The reason I wanted to make these is because I had a whole lot of Rice Krispies left over from making these awesome meatballs. Of course, then I had to buy Corn Flakes for the cookies. So I also made corn flake-breaded chicken (I’ve posted recipes for this before, and there’s one right on the back of the box) as well as a custard tart with a corn flake crust, but sadly, the crust was my least favorite part of it. So I recommend buying the smallest format of Corn Flakes you can find for these cookies, maybe something like this, or honestly, you could use the cereal of your choice. I think these big cereal cookies are a bit like kitchen sink cookies and easy to adapt!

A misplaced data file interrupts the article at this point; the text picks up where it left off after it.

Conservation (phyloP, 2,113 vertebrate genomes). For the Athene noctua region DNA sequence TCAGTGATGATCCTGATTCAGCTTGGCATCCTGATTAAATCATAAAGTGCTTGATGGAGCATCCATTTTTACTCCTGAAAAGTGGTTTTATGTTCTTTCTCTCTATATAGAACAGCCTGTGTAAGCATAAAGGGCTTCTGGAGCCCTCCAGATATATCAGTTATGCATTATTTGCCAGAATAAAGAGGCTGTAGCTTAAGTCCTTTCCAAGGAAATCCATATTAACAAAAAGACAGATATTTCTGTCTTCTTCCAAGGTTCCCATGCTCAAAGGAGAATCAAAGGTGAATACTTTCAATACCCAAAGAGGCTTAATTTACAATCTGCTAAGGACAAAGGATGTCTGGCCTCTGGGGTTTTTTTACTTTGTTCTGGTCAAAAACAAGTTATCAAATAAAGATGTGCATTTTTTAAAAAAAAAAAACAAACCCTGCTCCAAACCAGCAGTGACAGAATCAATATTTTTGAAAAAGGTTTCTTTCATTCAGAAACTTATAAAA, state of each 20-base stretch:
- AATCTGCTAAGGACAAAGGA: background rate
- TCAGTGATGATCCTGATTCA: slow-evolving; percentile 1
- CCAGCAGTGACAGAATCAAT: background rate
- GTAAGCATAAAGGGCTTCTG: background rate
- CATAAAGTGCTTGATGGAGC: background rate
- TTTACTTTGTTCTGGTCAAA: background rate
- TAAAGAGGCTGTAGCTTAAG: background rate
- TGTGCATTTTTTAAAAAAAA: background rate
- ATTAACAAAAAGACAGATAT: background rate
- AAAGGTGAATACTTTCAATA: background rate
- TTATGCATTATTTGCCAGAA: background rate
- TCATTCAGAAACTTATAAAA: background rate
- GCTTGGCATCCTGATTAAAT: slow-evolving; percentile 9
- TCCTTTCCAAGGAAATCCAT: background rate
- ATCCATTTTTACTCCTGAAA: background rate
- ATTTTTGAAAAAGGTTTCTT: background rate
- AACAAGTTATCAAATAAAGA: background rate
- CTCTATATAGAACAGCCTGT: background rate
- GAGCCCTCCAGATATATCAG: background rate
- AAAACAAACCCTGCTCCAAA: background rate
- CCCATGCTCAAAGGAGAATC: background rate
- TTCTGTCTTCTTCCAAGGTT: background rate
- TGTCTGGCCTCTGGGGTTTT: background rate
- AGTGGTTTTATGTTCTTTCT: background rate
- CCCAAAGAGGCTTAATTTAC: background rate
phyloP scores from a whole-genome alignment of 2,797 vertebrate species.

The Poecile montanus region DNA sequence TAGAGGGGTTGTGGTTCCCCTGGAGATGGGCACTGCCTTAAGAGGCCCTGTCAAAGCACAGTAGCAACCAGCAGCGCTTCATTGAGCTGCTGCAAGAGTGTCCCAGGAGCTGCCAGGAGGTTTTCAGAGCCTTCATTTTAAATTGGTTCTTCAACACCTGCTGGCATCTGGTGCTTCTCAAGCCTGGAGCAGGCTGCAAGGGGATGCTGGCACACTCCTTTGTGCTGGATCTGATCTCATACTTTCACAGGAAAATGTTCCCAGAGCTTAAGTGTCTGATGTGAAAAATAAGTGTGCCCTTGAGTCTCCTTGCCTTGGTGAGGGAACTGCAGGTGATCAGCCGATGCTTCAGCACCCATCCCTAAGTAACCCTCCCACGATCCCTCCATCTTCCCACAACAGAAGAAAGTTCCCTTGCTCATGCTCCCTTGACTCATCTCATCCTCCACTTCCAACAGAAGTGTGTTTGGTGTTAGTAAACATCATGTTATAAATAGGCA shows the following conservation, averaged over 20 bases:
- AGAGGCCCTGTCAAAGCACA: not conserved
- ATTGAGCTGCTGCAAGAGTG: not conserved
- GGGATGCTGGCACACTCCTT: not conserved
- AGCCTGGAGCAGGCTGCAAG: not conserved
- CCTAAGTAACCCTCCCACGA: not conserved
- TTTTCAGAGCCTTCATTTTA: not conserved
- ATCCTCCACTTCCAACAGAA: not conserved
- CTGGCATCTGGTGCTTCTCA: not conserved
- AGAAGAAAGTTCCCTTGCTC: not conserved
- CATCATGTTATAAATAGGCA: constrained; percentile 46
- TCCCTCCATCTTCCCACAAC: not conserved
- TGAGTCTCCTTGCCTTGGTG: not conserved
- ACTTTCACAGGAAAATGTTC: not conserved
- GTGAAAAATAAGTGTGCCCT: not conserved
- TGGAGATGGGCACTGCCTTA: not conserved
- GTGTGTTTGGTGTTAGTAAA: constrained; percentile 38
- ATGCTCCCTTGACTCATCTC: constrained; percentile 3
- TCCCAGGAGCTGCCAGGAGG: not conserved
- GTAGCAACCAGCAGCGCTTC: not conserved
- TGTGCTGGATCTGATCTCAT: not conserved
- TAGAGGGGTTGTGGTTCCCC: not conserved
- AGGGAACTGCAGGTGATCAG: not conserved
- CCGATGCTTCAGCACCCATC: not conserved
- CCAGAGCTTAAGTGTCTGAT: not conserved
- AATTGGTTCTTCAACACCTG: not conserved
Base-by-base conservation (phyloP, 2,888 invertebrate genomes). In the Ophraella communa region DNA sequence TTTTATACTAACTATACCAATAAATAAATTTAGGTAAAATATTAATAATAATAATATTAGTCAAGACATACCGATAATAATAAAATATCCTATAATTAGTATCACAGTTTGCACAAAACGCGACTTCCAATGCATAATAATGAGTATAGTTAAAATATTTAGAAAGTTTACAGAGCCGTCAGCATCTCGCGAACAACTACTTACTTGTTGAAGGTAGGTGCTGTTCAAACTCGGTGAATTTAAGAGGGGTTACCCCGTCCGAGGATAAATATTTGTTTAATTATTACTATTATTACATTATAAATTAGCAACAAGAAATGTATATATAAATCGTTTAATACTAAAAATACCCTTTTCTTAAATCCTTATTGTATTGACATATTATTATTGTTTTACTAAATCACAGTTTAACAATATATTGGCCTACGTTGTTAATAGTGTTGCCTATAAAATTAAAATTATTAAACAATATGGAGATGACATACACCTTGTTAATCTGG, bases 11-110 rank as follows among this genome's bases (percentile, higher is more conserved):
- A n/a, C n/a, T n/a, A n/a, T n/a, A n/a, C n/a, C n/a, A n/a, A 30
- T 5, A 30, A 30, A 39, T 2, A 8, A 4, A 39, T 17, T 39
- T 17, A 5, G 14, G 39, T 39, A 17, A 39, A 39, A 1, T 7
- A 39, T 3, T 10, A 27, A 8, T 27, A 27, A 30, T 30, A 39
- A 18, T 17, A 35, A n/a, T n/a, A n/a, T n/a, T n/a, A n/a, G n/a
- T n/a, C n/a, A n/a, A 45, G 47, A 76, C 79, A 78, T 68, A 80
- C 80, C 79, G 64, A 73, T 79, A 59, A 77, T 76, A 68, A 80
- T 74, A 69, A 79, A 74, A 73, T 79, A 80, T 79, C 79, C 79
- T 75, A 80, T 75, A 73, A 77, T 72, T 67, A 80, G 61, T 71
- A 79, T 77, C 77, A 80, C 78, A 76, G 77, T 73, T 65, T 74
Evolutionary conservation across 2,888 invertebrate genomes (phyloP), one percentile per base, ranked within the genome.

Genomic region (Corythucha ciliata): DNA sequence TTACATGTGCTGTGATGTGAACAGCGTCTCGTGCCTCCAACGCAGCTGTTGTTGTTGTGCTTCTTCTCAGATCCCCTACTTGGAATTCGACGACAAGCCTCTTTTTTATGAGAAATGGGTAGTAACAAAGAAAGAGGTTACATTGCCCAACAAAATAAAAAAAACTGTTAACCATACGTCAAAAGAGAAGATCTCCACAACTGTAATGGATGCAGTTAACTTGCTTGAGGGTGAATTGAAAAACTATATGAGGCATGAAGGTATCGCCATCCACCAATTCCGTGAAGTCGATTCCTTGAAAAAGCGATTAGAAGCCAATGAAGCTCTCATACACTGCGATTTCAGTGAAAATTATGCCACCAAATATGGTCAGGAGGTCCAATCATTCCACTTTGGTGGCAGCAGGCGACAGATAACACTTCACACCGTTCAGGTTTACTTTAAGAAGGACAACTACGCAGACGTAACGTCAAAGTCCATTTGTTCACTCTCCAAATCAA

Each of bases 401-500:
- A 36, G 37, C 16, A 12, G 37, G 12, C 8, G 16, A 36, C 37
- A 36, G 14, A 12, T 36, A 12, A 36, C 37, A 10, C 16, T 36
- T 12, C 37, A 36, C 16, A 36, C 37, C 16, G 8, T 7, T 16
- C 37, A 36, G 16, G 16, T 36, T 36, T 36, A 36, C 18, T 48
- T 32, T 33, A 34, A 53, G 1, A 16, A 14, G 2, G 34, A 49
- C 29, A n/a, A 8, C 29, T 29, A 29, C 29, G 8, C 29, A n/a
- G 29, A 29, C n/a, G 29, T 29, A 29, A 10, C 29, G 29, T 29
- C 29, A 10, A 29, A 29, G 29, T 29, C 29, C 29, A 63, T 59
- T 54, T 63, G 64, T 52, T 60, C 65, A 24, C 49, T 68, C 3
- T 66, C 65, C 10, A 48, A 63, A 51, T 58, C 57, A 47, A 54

I got a total of 17 cookies, using an ice cream scoop to shape them.

1/2 cup lactose-free butter or margarine
1 cup sugar
1 egg
1/3 cup lactose-free milk
1 tsp. vanilla extract
2 cups all-purpose flour
1 cup oats
2 tsp. baking powder
1/2 tsp. kosher salt
3 cups corn flakes
1/2 cup rice krispies
1/2 cup chocolate chips
1 cup chopped pecans

Preheat the oven to 350 °F. Line a baking sheet with a silpat or parchment paper.

In a medium bowl, combine flour, oats, baking powder, and salt. Set aside.

In a large bowl, beat butter and sugar together until fluffy. Add egg and mix well. Add milk and vanilla and mix well.

Add dry ingredients to wet ingredients and mix until just combined. Stir in the cereals, nuts, and chocolate chips.

Scoop dough into 2-inch balls on the prepared baking sheet. At this point, I prefer to flatten them just a bit. Bake for 10 to 15 minutes, until the tops are golden brown (the original recipe said 20 to 25 minutes, but that was *way* too much in my oven).